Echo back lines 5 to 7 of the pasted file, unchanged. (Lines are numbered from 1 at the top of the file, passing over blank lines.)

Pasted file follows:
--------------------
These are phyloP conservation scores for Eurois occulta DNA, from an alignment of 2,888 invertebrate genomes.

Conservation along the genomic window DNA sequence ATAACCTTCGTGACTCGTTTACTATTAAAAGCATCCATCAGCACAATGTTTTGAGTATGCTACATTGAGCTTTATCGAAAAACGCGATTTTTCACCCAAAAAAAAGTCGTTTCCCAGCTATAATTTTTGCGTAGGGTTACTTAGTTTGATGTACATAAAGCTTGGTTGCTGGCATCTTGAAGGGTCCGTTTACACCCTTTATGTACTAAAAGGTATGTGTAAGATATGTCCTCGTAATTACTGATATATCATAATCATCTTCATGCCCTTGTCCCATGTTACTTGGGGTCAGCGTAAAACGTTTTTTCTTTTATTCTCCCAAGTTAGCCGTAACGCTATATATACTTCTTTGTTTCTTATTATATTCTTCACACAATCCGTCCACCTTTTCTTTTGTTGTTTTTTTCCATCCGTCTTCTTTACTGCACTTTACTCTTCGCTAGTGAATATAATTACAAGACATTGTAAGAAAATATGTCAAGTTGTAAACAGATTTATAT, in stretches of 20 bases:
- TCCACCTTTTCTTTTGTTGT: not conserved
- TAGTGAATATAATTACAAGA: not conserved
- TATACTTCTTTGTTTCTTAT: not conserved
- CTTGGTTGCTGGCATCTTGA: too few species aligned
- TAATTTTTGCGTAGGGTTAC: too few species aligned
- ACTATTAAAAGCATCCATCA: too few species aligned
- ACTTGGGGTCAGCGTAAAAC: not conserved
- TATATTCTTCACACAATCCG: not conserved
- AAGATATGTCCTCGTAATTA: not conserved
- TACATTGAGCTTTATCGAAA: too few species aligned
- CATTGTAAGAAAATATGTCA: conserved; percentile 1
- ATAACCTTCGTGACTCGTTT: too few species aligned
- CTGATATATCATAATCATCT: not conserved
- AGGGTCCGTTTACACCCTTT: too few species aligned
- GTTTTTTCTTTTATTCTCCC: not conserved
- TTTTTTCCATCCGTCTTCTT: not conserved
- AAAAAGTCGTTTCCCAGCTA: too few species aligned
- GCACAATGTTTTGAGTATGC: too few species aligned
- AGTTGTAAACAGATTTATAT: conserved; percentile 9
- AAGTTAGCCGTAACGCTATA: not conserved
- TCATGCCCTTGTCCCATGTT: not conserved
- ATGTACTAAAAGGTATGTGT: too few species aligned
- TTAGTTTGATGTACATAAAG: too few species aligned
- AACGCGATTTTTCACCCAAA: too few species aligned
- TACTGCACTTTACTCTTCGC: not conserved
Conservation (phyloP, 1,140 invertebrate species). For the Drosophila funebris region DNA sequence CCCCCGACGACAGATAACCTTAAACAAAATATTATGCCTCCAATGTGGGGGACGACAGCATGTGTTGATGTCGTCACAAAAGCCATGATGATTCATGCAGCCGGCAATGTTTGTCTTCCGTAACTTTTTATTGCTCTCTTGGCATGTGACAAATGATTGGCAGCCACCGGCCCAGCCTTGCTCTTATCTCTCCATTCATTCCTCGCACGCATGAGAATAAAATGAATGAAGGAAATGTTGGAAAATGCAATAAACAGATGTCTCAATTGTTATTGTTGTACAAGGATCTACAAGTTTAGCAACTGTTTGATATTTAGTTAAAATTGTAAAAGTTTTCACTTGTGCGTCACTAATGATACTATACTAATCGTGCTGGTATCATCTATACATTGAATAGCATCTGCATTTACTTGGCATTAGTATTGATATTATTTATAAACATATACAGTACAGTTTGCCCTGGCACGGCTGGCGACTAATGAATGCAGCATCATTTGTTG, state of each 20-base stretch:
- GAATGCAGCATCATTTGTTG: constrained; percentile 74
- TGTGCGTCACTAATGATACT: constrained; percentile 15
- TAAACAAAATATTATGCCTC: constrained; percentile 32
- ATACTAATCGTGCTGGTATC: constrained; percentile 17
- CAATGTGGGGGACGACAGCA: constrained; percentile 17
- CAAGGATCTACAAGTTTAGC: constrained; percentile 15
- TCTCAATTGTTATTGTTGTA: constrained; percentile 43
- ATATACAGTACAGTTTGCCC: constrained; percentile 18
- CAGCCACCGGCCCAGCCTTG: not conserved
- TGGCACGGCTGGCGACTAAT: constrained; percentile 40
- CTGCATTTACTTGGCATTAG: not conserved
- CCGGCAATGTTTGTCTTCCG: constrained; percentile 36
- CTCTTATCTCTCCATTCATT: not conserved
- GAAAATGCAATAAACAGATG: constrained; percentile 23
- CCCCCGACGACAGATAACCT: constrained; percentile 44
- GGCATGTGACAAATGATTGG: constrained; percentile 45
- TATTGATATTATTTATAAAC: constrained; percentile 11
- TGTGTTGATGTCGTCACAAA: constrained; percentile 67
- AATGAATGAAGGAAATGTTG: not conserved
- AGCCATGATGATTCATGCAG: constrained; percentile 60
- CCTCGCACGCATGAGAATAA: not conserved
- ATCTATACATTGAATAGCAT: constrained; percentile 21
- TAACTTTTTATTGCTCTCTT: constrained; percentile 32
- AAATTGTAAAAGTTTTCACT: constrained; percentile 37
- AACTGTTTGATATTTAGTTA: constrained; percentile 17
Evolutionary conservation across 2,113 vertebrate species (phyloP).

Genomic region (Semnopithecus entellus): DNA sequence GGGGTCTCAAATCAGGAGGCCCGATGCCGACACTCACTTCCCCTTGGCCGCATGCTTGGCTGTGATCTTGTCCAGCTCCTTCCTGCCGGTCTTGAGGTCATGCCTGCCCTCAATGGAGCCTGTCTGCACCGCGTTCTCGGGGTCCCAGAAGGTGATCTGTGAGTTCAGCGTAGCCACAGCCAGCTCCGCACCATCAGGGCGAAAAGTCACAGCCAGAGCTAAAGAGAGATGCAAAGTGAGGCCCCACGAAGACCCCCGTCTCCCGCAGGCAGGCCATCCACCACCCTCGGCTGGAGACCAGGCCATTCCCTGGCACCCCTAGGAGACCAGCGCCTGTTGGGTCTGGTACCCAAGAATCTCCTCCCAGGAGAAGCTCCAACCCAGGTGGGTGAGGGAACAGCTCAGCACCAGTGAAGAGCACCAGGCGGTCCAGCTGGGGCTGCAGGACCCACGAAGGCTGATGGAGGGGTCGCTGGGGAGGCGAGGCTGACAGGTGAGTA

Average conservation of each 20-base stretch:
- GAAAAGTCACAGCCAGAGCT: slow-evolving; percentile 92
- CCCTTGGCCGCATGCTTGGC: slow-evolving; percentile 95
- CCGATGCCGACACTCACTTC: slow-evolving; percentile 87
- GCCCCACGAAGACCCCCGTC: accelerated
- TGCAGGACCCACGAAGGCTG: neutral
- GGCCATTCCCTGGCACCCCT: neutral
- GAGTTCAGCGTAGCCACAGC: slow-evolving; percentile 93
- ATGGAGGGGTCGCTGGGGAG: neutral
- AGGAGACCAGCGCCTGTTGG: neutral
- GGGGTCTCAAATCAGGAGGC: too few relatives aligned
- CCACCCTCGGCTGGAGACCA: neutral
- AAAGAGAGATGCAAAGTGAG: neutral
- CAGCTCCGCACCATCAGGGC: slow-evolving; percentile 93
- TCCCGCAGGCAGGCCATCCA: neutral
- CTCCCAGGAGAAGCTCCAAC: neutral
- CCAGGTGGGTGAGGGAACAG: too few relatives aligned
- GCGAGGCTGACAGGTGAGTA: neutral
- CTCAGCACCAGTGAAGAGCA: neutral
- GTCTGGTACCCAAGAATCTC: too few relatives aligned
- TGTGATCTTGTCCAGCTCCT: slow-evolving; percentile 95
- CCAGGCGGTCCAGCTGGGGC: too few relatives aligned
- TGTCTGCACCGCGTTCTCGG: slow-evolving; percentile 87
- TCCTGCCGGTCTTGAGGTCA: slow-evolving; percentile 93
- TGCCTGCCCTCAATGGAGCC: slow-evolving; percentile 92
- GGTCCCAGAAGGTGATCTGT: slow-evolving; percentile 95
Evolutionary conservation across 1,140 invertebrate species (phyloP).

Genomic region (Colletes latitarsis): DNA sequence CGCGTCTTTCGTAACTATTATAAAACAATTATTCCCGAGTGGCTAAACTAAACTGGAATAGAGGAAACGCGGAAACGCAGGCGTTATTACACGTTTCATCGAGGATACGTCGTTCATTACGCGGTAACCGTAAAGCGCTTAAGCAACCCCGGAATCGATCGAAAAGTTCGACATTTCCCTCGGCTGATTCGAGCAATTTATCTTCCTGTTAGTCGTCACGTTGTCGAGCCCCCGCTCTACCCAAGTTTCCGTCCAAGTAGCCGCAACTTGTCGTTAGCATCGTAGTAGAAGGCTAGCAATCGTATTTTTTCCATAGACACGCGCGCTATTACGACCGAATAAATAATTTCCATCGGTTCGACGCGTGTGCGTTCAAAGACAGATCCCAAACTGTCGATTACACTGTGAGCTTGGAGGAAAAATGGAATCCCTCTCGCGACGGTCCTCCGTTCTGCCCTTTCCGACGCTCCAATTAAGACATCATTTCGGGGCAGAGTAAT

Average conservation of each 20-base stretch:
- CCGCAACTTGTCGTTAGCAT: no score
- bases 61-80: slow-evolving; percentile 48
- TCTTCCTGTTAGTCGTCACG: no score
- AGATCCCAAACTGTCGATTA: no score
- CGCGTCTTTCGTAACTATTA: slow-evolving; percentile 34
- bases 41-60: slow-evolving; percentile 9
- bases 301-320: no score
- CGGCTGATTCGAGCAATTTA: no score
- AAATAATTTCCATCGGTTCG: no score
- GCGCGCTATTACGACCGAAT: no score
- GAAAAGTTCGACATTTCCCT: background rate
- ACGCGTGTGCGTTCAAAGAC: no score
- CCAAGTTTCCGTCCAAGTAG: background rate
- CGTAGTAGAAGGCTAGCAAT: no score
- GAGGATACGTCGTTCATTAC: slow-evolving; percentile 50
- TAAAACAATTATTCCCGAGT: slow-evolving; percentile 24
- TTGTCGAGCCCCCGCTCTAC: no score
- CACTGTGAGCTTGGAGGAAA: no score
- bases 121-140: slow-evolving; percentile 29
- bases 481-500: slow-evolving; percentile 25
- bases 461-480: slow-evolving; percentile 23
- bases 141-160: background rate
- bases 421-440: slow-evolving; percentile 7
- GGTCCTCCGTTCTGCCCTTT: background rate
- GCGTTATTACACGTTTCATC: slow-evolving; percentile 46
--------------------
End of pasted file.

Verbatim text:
- TATACTTCTTTGTTTCTTAT: not conserved
- CTTGGTTGCTGGCATCTTGA: too few species aligned
- TAATTTTTGCGTAGGGTTAC: too few species aligned